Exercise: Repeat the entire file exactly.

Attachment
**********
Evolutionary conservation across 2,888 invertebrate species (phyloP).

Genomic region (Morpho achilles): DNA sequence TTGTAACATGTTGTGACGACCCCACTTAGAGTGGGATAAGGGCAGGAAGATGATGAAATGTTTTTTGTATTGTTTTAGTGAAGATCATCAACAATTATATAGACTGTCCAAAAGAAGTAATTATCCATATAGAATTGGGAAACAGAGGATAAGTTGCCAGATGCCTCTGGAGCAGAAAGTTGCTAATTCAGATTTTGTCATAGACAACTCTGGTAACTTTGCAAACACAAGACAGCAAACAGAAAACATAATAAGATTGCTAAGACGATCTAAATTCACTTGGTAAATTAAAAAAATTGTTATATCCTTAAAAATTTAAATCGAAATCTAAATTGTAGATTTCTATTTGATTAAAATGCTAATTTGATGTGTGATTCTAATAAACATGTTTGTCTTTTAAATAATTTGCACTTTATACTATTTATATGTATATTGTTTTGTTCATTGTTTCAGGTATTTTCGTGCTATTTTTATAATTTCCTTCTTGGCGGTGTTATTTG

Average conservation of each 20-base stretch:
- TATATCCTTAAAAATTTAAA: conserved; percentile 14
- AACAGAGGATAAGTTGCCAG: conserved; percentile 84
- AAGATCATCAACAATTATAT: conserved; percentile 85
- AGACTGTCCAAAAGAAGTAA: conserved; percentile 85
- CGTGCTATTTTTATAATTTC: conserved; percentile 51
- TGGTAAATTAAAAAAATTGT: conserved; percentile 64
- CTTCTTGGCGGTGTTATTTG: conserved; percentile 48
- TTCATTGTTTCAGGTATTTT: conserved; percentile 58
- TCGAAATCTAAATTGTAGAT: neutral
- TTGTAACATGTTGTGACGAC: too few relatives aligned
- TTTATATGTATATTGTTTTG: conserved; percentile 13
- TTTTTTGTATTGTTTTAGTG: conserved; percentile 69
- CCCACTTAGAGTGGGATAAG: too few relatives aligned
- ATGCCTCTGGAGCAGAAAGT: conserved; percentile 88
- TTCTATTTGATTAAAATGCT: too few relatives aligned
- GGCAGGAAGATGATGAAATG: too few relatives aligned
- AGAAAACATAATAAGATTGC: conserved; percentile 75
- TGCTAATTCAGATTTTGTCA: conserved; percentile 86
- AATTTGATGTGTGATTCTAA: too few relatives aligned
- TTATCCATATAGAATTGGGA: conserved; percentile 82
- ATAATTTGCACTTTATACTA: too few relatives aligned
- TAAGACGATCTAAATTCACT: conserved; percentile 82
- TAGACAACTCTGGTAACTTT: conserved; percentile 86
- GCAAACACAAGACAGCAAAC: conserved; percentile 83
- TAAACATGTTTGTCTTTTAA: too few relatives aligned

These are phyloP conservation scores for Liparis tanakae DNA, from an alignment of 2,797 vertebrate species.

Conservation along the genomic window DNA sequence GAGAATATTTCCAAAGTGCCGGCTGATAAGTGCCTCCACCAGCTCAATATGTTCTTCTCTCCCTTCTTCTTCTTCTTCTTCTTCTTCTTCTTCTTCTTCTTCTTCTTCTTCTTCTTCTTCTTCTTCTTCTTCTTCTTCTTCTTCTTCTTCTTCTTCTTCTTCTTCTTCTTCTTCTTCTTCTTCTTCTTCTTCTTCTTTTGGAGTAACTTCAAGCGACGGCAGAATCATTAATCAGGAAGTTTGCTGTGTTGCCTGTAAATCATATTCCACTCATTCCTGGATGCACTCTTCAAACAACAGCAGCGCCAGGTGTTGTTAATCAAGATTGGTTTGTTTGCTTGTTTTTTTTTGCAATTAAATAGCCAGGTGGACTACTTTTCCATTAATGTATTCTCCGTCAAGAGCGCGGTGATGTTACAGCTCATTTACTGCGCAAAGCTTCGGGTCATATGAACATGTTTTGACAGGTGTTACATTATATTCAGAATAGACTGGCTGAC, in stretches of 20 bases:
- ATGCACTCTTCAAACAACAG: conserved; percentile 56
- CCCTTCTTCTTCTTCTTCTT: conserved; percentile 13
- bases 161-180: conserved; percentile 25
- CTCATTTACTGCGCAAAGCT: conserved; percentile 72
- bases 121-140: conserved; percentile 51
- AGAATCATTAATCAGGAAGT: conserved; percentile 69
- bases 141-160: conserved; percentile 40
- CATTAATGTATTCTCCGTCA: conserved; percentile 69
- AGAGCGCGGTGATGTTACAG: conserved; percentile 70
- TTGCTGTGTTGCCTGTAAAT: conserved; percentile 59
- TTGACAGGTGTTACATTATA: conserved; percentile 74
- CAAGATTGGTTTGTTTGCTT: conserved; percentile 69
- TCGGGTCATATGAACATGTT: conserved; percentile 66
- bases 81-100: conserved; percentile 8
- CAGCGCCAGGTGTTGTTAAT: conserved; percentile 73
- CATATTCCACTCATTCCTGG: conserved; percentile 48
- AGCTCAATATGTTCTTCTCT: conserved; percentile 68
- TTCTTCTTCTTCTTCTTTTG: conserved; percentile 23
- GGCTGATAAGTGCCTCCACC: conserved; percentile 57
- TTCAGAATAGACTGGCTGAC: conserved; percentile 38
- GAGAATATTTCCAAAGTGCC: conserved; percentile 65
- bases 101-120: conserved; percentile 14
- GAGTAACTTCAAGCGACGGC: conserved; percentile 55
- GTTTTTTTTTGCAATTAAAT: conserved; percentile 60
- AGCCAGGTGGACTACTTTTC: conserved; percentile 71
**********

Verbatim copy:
Evolutionary conservation across 2,888 invertebrate species (phyloP).

Genomic region (Morpho achilles): DNA sequence TTGTAACATGTTGTGACGACCCCACTTAGAGTGGGATAAGGGCAGGAAGATGATGAAATGTTTTTTGTATTGTTTTAGTGAAGATCATCAACAATTATATAGACTGTCCAAAAGAAGTAATTATCCATATAGAATTGGGAAACAGAGGATAAGTTGCCAGATGCCTCTGGAGCAGAAAGTTGCTAATTCAGATTTTGTCATAGACAACTCTGGTAACTTTGCAAACACAAGACAGCAAACAGAAAACATAATAAGATTGCTAAGACGATCTAAATTCACTTGGTAAATTAAAAAAATTGTTATATCCTTAAAAATTTAAATCGAAATCTAAATTGTAGATTTCTATTTGATTAAAATGCTAATTTGATGTGTGATTCTAATAAACATGTTTGTCTTTTAAATAATTTGCACTTTATACTATTTATATGTATATTGTTTTGTTCATTGTTTCAGGTATTTTCGTGCTATTTTTATAATTTCCTTCTTGGCGGTGTTATTTG

Average conservation of each 20-base stretch:
- TATATCCTTAAAAATTTAAA: conserved; percentile 14
- AACAGAGGATAAGTTGCCAG: conserved; percentile 84
- AAGATCATCAACAATTATAT: conserved; percentile 85
- AGACTGTCCAAAAGAAGTAA: conserved; percentile 85
- CGTGCTATTTTTATAATTTC: conserved; percentile 51
- TGGTAAATTAAAAAAATTGT: conserved; percentile 64
- CTTCTTGGCGGTGTTATTTG: conserved; percentile 48
- TTCATTGTTTCAGGTATTTT: conserved; percentile 58
- TCGAAATCTAAATTGTAGAT: neutral
- TTGTAACATGTTGTGACGAC: too few relatives aligned
- TTTATATGTATATTGTTTTG: conserved; percentile 13
- TTTTTTGTATTGTTTTAGTG: conserved; percentile 69
- CCCACTTAGAGTGGGATAAG: too few relatives aligned
- ATGCCTCTGGAGCAGAAAGT: conserved; percentile 88
- TTCTATTTGATTAAAATGCT: too few relatives aligned
- GGCAGGAAGATGATGAAATG: too few relatives aligned
- AGAAAACATAATAAGATTGC: conserved; percentile 75
- TGCTAATTCAGATTTTGTCA: conserved; percentile 86
- AATTTGATGTGTGATTCTAA: too few relatives aligned
- TTATCCATATAGAATTGGGA: conserved; percentile 82
- ATAATTTGCACTTTATACTA: too few relatives aligned
- TAAGACGATCTAAATTCACT: conserved; percentile 82
- TAGACAACTCTGGTAACTTT: conserved; percentile 86
- GCAAACACAAGACAGCAAAC: conserved; percentile 83
- TAAACATGTTTGTCTTTTAA: too few relatives aligned

These are phyloP conservation scores for Liparis tanakae DNA, from an alignment of 2,797 vertebrate species.

Conservation along the genomic window DNA sequence GAGAATATTTCCAAAGTGCCGGCTGATAAGTGCCTCCACCAGCTCAATATGTTCTTCTCTCCCTTCTTCTTCTTCTTCTTCTTCTTCTTCTTCTTCTTCTTCTTCTTCTTCTTCTTCTTCTTCTTCTTCTTCTTCTTCTTCTTCTTCTTCTTCTTCTTCTTCTTCTTCTTCTTCTTCTTCTTCTTCTTCTTCTTCTTTTGGAGTAACTTCAAGCGACGGCAGAATCATTAATCAGGAAGTTTGCTGTGTTGCCTGTAAATCATATTCCACTCATTCCTGGATGCACTCTTCAAACAACAGCAGCGCCAGGTGTTGTTAATCAAGATTGGTTTGTTTGCTTGTTTTTTTTTGCAATTAAATAGCCAGGTGGACTACTTTTCCATTAATGTATTCTCCGTCAAGAGCGCGGTGATGTTACAGCTCATTTACTGCGCAAAGCTTCGGGTCATATGAACATGTTTTGACAGGTGTTACATTATATTCAGAATAGACTGGCTGAC, in stretches of 20 bases:
- ATGCACTCTTCAAACAACAG: conserved; percentile 56
- CCCTTCTTCTTCTTCTTCTT: conserved; percentile 13
- bases 161-180: conserved; percentile 25
- CTCATTTACTGCGCAAAGCT: conserved; percentile 72
- bases 121-140: conserved; percentile 51
- AGAATCATTAATCAGGAAGT: conserved; percentile 69
- bases 141-160: conserved; percentile 40
- CATTAATGTATTCTCCGTCA: conserved; percentile 69
- AGAGCGCGGTGATGTTACAG: conserved; percentile 70
- TTGCTGTGTTGCCTGTAAAT: conserved; percentile 59
- TTGACAGGTGTTACATTATA: conserved; percentile 74
- CAAGATTGGTTTGTTTGCTT: conserved; percentile 69
- TCGGGTCATATGAACATGTT: conserved; percentile 66
- bases 81-100: conserved; percentile 8
- CAGCGCCAGGTGTTGTTAAT: conserved; percentile 73
- CATATTCCACTCATTCCTGG: conserved; percentile 48
- AGCTCAATATGTTCTTCTCT: conserved; percentile 68
- TTCTTCTTCTTCTTCTTTTG: conserved; percentile 23
- GGCTGATAAGTGCCTCCACC: conserved; percentile 57
- TTCAGAATAGACTGGCTGAC: conserved; percentile 38
- GAGAATATTTCCAAAGTGCC: conserved; percentile 65
- bases 101-120: conserved; percentile 14
- GAGTAACTTCAAGCGACGGC: conserved; percentile 55
- GTTTTTTTTTGCAATTAAAT: conserved; percentile 60
- AGCCAGGTGGACTACTTTTC: conserved; percentile 71